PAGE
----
When maps for local Congressional districts are re-drawn, typically every ten years.
Rules Committee
Often called the "traffic cop" of the House of Representatives, this committee sets rules for debate of bills and other resolutions
The "upper chamber" of the Congress, with two members drawn from each state. Responsible for higher-order matters like confirming ambassadors, and were originally appointed by state legislatures instead of directly elected.
Shaw v. Reno
Held that congressional districts may not be drawn solely along racial lines, if doing so would violate other norms such as contiguity and compactness
Speaker of the House
The most powerful person in the House of Representatives, the head of the majority party in the House who decides how and when legislation proceeds in the chamber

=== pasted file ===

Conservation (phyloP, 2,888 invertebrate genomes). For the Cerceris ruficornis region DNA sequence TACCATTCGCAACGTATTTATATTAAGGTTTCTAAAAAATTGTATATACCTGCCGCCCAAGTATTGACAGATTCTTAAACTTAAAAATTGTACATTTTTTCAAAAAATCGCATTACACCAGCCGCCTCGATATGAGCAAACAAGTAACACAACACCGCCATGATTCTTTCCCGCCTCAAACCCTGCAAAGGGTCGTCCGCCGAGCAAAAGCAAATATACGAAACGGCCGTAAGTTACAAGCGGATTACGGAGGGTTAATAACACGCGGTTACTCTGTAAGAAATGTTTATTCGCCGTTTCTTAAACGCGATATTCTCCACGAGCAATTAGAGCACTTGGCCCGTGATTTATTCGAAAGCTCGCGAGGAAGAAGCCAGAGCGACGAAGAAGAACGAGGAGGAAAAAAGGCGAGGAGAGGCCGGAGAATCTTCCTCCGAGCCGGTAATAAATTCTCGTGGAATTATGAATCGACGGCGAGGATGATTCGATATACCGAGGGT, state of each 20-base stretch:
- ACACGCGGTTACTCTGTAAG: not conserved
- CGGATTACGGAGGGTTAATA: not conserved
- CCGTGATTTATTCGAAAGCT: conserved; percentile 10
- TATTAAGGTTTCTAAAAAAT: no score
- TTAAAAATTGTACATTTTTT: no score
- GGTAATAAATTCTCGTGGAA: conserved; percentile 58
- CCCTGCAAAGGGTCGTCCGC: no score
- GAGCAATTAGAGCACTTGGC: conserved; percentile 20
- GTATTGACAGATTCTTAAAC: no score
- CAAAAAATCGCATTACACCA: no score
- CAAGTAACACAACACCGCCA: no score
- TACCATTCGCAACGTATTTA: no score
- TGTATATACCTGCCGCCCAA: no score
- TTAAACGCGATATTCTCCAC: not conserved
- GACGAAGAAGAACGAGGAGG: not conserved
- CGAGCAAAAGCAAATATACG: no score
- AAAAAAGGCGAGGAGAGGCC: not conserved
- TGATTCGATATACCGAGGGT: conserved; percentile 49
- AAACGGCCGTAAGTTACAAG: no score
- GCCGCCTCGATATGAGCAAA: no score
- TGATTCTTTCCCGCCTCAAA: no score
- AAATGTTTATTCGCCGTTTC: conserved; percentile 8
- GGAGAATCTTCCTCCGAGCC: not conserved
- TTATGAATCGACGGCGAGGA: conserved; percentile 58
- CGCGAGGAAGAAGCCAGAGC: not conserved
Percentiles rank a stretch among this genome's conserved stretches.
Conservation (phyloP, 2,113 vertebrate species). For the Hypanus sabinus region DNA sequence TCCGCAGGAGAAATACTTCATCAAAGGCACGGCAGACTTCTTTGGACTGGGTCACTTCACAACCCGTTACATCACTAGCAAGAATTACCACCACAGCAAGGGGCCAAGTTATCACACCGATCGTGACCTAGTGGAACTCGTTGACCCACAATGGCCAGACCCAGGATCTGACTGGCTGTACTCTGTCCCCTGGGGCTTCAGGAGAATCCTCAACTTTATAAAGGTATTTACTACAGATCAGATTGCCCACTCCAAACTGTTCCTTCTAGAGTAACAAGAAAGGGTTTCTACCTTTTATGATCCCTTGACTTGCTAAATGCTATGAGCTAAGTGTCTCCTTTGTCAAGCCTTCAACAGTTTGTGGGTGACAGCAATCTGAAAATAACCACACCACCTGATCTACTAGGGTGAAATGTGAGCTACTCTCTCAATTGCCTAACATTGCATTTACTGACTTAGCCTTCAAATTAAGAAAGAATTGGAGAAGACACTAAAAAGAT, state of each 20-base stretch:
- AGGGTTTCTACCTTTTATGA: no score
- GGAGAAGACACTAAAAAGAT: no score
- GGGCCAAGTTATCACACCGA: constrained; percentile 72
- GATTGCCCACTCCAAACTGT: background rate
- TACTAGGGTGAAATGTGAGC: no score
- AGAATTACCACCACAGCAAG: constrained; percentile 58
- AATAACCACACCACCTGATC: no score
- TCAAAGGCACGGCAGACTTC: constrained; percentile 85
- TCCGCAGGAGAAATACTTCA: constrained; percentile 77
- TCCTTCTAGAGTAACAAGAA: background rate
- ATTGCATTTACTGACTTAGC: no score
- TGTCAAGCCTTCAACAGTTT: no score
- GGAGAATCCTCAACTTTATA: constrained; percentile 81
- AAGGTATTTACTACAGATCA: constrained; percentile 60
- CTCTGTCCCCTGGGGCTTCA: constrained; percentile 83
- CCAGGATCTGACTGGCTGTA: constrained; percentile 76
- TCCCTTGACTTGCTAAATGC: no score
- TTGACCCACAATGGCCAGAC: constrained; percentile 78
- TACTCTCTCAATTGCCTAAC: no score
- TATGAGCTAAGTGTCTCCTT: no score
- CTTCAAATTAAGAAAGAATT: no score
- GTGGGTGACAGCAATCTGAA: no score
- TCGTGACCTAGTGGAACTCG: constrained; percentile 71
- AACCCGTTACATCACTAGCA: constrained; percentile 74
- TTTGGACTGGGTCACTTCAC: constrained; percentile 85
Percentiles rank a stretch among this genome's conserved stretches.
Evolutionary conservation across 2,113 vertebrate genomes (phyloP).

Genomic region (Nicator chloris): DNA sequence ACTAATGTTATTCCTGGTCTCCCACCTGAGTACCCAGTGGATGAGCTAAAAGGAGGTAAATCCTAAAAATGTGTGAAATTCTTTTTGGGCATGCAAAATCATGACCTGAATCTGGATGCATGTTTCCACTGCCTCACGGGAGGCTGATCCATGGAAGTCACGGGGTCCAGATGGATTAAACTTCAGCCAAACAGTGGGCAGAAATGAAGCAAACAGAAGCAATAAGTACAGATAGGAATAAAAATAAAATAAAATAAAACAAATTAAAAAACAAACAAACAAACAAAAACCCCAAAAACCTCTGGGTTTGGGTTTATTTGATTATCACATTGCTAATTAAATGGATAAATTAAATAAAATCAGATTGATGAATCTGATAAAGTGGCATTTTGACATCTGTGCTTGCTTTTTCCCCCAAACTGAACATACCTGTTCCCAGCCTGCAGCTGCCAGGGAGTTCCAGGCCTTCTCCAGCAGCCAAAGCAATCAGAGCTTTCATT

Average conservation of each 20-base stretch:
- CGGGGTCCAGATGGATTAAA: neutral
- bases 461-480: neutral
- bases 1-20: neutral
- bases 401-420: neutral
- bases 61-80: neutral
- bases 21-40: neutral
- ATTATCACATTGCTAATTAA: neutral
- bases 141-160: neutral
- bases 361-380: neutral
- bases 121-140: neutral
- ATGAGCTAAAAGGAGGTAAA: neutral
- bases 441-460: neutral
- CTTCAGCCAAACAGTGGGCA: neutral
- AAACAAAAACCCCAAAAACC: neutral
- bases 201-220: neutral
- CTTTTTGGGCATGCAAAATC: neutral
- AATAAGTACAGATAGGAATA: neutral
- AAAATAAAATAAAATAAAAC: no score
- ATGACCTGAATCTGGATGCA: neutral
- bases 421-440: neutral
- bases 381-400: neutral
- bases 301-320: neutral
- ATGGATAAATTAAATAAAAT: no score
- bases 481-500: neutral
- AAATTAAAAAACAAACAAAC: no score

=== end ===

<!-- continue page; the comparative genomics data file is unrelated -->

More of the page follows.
Standing committee
A permament subject-matter committee in Congress responsible for working on legislation covering some area of policy.
Any form of government revenue that is collected via legislation's effects on people and other economic actors.
Taxing power
The ability to levy (collect) revenue from people by passing laws.
Treaty ratification
When the Senate by a 2/3 vote approves a treaty signed by the president.
Trustee model of representation
When someone is elected to office and, while in office, makes decisions they think are best even if those decisions are unpopular.
Unanimous consent
A procedure in Congress whereby a rule of debate may be adopted as long as no one objects.
The president's ability to say no to a bill. Sends it back to Congress, where it dies if not approved again by 2/3 in both chambers.
Veto override
When both the House and Senate vote to pass a bill that has been vetoed by 2/3 majorities, the bill becomes law over the president's objections.
A role in Congress designed to count and collect votes for a party.